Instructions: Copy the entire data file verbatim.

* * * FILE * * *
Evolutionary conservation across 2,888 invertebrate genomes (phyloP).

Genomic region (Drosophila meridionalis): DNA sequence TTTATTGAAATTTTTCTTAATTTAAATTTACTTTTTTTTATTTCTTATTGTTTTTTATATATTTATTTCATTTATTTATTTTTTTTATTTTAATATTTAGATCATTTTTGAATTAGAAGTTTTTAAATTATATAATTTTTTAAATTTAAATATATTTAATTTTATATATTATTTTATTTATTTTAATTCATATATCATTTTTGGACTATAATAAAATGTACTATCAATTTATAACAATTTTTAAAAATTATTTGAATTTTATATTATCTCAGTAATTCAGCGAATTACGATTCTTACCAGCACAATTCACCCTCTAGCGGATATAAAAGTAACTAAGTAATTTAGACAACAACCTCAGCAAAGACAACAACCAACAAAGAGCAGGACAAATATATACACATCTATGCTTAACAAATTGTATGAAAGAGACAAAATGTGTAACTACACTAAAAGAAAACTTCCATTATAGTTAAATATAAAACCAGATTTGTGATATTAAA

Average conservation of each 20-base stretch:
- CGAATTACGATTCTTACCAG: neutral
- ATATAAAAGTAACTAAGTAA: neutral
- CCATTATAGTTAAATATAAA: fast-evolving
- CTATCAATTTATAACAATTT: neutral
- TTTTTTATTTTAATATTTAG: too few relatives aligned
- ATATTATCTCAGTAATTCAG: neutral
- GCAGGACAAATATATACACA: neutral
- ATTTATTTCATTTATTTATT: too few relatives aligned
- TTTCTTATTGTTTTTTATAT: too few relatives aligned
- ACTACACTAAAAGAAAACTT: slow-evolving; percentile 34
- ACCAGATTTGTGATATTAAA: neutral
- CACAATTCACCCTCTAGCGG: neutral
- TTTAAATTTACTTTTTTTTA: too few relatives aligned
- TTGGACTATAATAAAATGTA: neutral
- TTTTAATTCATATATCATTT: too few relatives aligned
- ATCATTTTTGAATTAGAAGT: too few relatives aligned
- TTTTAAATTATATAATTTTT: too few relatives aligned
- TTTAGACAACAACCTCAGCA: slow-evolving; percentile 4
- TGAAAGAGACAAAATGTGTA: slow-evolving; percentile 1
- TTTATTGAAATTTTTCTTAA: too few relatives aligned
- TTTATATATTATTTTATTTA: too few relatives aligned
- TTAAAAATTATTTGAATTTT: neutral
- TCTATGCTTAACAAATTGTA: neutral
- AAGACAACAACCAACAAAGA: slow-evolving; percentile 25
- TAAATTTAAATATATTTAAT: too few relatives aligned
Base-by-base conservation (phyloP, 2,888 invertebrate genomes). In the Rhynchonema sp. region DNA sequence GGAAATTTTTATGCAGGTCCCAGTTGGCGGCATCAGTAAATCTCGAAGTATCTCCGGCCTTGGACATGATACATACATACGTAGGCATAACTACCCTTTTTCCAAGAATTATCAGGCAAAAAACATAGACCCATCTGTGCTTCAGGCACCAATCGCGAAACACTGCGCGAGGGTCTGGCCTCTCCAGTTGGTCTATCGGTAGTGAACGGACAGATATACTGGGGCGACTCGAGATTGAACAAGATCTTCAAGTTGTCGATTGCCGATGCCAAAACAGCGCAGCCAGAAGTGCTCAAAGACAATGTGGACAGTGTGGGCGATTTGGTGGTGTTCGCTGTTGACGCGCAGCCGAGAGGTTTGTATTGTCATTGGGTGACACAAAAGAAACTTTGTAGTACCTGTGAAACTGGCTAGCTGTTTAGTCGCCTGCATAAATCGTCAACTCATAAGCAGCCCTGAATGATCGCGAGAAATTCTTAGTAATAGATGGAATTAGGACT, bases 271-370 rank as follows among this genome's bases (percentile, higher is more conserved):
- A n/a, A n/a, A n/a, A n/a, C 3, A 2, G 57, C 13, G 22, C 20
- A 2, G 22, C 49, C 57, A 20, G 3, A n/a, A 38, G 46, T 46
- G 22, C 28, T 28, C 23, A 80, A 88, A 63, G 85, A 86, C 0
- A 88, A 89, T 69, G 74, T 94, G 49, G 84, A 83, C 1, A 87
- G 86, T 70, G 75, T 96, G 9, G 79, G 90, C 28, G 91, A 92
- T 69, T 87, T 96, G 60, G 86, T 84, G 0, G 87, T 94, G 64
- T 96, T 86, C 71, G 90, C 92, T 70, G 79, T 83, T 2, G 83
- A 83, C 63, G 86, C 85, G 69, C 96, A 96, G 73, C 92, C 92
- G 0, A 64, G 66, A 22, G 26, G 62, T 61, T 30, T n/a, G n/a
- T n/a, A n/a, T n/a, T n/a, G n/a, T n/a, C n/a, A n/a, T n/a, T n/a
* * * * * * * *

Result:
Evolutionary conservation across 2,888 invertebrate genomes (phyloP).

Genomic region (Drosophila meridionalis): DNA sequence TTTATTGAAATTTTTCTTAATTTAAATTTACTTTTTTTTATTTCTTATTGTTTTTTATATATTTATTTCATTTATTTATTTTTTTTATTTTAATATTTAGATCATTTTTGAATTAGAAGTTTTTAAATTATATAATTTTTTAAATTTAAATATATTTAATTTTATATATTATTTTATTTATTTTAATTCATATATCATTTTTGGACTATAATAAAATGTACTATCAATTTATAACAATTTTTAAAAATTATTTGAATTTTATATTATCTCAGTAATTCAGCGAATTACGATTCTTACCAGCACAATTCACCCTCTAGCGGATATAAAAGTAACTAAGTAATTTAGACAACAACCTCAGCAAAGACAACAACCAACAAAGAGCAGGACAAATATATACACATCTATGCTTAACAAATTGTATGAAAGAGACAAAATGTGTAACTACACTAAAAGAAAACTTCCATTATAGTTAAATATAAAACCAGATTTGTGATATTAAA

Average conservation of each 20-base stretch:
- CGAATTACGATTCTTACCAG: neutral
- ATATAAAAGTAACTAAGTAA: neutral
- CCATTATAGTTAAATATAAA: fast-evolving
- CTATCAATTTATAACAATTT: neutral
- TTTTTTATTTTAATATTTAG: too few relatives aligned
- ATATTATCTCAGTAATTCAG: neutral
- GCAGGACAAATATATACACA: neutral
- ATTTATTTCATTTATTTATT: too few relatives aligned
- TTTCTTATTGTTTTTTATAT: too few relatives aligned
- ACTACACTAAAAGAAAACTT: slow-evolving; percentile 34
- ACCAGATTTGTGATATTAAA: neutral
- CACAATTCACCCTCTAGCGG: neutral
- TTTAAATTTACTTTTTTTTA: too few relatives aligned
- TTGGACTATAATAAAATGTA: neutral
- TTTTAATTCATATATCATTT: too few relatives aligned
- ATCATTTTTGAATTAGAAGT: too few relatives aligned
- TTTTAAATTATATAATTTTT: too few relatives aligned
- TTTAGACAACAACCTCAGCA: slow-evolving; percentile 4
- TGAAAGAGACAAAATGTGTA: slow-evolving; percentile 1
- TTTATTGAAATTTTTCTTAA: too few relatives aligned
- TTTATATATTATTTTATTTA: too few relatives aligned
- TTAAAAATTATTTGAATTTT: neutral
- TCTATGCTTAACAAATTGTA: neutral
- AAGACAACAACCAACAAAGA: slow-evolving; percentile 25
- TAAATTTAAATATATTTAAT: too few relatives aligned
Base-by-base conservation (phyloP, 2,888 invertebrate genomes). In the Rhynchonema sp. region DNA sequence GGAAATTTTTATGCAGGTCCCAGTTGGCGGCATCAGTAAATCTCGAAGTATCTCCGGCCTTGGACATGATACATACATACGTAGGCATAACTACCCTTTTTCCAAGAATTATCAGGCAAAAAACATAGACCCATCTGTGCTTCAGGCACCAATCGCGAAACACTGCGCGAGGGTCTGGCCTCTCCAGTTGGTCTATCGGTAGTGAACGGACAGATATACTGGGGCGACTCGAGATTGAACAAGATCTTCAAGTTGTCGATTGCCGATGCCAAAACAGCGCAGCCAGAAGTGCTCAAAGACAATGTGGACAGTGTGGGCGATTTGGTGGTGTTCGCTGTTGACGCGCAGCCGAGAGGTTTGTATTGTCATTGGGTGACACAAAAGAAACTTTGTAGTACCTGTGAAACTGGCTAGCTGTTTAGTCGCCTGCATAAATCGTCAACTCATAAGCAGCCCTGAATGATCGCGAGAAATTCTTAGTAATAGATGGAATTAGGACT, bases 271-370 rank as follows among this genome's bases (percentile, higher is more conserved):
- A n/a, A n/a, A n/a, A n/a, C 3, A 2, G 57, C 13, G 22, C 20
- A 2, G 22, C 49, C 57, A 20, G 3, A n/a, A 38, G 46, T 46
- G 22, C 28, T 28, C 23, A 80, A 88, A 63, G 85, A 86, C 0
- A 88, A 89, T 69, G 74, T 94, G 49, G 84, A 83, C 1, A 87
- G 86, T 70, G 75, T 96, G 9, G 79, G 90, C 28, G 91, A 92
- T 69, T 87, T 96, G 60, G 86, T 84, G 0, G 87, T 94, G 64
- T 96, T 86, C 71, G 90, C 92, T 70, G 79, T 83, T 2, G 83
- A 83, C 63, G 86, C 85, G 69, C 96, A 96, G 73, C 92, C 92
- G 0, A 64, G 66, A 22, G 26, G 62, T 61, T 30, T n/a, G n/a
- T n/a, A n/a, T n/a, T n/a, G n/a, T n/a, C n/a, A n/a, T n/a, T n/a